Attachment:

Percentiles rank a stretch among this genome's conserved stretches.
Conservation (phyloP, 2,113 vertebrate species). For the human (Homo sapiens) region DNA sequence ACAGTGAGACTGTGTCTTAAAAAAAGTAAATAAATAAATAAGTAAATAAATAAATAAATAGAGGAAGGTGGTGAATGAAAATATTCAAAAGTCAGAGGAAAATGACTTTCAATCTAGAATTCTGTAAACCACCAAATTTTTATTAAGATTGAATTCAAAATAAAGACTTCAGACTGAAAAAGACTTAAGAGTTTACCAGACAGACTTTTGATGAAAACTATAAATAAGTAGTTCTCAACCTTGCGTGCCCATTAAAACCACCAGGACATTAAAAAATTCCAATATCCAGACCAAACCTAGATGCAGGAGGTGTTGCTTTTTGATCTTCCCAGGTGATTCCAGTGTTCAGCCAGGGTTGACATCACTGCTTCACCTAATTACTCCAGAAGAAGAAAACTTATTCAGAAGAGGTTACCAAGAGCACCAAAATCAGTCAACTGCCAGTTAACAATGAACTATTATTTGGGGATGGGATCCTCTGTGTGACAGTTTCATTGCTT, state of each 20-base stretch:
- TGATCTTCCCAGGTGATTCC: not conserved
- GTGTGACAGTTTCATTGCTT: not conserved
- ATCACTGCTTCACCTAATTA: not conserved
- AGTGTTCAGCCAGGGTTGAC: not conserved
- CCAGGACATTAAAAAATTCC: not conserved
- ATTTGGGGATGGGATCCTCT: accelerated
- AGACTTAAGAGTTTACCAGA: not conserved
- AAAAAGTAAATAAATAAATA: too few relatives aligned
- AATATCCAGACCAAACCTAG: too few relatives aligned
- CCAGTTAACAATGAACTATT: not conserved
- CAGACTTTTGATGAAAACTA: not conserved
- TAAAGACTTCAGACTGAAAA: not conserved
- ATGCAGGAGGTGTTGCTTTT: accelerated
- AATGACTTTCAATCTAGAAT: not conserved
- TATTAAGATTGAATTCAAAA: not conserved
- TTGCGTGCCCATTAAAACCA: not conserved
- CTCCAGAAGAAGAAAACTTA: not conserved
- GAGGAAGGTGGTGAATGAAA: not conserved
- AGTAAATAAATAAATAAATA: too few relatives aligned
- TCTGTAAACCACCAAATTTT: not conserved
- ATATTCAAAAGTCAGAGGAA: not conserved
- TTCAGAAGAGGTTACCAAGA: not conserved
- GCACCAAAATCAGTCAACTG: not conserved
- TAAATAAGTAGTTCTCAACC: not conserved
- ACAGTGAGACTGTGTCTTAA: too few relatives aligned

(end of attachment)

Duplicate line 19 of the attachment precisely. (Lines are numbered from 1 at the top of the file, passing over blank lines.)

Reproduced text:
- CTCCAGAAGAAGAAAACTTA: not conserved